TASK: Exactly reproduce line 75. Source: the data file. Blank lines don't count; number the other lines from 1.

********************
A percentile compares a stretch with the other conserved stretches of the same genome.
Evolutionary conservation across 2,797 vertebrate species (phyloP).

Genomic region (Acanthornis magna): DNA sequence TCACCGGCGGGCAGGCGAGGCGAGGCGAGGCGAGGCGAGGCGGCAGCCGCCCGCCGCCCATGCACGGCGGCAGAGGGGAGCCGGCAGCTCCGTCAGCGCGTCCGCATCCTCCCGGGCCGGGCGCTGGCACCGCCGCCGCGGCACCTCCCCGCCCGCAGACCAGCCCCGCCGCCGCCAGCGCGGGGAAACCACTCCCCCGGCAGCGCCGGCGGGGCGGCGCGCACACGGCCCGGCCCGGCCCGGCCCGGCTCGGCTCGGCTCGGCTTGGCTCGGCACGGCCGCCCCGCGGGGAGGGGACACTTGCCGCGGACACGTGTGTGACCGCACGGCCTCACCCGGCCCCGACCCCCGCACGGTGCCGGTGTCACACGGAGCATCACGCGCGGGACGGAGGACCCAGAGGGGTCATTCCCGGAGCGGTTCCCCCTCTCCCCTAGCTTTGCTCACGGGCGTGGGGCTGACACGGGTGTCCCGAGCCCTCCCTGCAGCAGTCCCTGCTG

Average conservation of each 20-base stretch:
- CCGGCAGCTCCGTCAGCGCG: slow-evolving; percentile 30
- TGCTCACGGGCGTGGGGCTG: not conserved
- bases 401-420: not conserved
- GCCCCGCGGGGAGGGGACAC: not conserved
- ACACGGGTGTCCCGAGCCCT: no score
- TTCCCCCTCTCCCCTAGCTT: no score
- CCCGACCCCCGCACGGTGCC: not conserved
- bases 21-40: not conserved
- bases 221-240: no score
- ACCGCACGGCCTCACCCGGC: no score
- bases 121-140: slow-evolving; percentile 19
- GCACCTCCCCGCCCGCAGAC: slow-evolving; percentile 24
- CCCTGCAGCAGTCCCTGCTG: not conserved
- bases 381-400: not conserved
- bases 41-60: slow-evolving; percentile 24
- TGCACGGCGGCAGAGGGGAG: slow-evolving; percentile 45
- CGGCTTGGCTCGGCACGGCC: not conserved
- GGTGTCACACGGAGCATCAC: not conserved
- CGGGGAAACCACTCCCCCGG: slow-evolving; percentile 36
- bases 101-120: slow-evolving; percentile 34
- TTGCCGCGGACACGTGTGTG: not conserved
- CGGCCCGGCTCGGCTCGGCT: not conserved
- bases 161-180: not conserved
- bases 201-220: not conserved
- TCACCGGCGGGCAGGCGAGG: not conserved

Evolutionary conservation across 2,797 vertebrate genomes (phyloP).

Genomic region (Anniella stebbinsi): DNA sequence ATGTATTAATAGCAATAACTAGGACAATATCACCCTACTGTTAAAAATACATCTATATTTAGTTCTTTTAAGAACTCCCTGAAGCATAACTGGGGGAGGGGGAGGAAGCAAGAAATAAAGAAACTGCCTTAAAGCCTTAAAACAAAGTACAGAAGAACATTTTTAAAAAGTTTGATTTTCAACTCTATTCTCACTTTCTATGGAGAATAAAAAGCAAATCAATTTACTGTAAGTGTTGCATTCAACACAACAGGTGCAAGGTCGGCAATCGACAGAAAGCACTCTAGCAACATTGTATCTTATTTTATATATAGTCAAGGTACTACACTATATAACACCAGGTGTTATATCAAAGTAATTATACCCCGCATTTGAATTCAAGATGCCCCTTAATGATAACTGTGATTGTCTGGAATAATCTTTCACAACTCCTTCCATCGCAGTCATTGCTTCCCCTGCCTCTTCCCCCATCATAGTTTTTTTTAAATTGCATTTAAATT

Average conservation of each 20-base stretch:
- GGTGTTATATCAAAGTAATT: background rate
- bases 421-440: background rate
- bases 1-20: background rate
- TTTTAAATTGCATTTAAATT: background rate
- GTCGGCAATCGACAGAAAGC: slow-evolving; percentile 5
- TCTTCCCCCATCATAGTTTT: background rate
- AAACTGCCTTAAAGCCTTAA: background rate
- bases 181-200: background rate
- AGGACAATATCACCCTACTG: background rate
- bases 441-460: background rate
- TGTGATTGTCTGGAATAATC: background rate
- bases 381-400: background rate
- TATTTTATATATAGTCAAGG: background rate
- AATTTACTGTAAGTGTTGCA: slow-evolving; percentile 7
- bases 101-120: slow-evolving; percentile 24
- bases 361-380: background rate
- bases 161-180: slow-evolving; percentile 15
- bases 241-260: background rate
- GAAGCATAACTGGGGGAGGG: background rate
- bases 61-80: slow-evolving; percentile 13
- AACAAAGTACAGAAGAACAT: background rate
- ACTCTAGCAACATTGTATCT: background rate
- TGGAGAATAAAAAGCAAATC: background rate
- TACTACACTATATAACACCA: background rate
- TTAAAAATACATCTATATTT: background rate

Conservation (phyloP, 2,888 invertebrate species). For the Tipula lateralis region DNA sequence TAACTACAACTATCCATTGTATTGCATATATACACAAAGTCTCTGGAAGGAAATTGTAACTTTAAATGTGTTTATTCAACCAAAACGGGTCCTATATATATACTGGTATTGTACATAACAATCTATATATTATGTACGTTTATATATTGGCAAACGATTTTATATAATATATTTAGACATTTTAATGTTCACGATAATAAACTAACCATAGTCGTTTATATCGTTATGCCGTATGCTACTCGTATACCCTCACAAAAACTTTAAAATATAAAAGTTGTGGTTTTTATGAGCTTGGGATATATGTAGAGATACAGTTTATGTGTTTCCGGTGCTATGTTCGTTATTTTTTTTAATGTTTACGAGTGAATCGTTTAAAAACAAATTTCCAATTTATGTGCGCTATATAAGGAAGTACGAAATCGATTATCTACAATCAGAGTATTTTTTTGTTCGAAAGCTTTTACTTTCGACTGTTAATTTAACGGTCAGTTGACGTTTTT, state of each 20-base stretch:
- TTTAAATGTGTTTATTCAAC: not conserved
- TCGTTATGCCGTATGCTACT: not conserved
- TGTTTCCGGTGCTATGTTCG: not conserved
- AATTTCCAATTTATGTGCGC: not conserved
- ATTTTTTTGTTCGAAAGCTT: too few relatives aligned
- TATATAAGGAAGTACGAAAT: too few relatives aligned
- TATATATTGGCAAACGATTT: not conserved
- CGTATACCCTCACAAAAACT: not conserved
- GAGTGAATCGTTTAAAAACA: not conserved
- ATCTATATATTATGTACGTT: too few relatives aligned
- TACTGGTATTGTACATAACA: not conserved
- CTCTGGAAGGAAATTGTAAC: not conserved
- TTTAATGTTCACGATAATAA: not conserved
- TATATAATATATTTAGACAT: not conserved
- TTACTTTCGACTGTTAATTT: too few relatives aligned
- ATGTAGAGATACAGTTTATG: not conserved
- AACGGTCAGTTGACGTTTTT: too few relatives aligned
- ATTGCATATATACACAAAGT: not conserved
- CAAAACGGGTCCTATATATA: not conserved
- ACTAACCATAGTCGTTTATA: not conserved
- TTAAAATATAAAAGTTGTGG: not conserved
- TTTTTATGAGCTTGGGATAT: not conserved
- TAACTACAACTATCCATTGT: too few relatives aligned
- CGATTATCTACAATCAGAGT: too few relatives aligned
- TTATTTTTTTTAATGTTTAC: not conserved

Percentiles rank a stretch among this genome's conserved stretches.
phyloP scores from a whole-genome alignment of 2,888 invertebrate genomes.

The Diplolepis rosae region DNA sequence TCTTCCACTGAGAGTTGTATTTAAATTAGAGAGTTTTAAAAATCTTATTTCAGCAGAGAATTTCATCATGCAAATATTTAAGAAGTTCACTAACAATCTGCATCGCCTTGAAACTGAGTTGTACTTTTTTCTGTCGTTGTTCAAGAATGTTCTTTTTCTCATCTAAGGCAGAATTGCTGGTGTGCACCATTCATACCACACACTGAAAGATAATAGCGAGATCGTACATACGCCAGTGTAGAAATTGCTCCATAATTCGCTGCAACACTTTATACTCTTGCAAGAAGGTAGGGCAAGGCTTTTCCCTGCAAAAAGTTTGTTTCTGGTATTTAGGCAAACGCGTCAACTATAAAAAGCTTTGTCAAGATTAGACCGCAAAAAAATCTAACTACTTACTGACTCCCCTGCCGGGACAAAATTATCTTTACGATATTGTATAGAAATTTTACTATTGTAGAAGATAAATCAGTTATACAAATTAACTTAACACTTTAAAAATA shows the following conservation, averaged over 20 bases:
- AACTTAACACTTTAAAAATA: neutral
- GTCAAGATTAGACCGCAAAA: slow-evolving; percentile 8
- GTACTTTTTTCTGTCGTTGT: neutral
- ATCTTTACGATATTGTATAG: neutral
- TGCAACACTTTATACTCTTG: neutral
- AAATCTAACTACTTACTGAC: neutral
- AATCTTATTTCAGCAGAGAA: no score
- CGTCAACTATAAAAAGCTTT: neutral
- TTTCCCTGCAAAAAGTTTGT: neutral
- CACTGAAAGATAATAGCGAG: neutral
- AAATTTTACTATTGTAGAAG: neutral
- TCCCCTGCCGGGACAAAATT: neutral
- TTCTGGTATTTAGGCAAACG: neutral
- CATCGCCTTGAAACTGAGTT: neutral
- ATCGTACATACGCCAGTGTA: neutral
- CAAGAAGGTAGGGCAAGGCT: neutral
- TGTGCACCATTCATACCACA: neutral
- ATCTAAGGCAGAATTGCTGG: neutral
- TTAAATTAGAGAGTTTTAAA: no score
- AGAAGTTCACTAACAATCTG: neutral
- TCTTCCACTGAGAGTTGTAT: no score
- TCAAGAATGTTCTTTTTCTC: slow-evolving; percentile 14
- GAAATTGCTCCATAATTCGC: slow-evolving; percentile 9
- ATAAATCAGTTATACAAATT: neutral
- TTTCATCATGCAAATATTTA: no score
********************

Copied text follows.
- AACGGTCAGTTGACGTTTTT: too few relatives aligned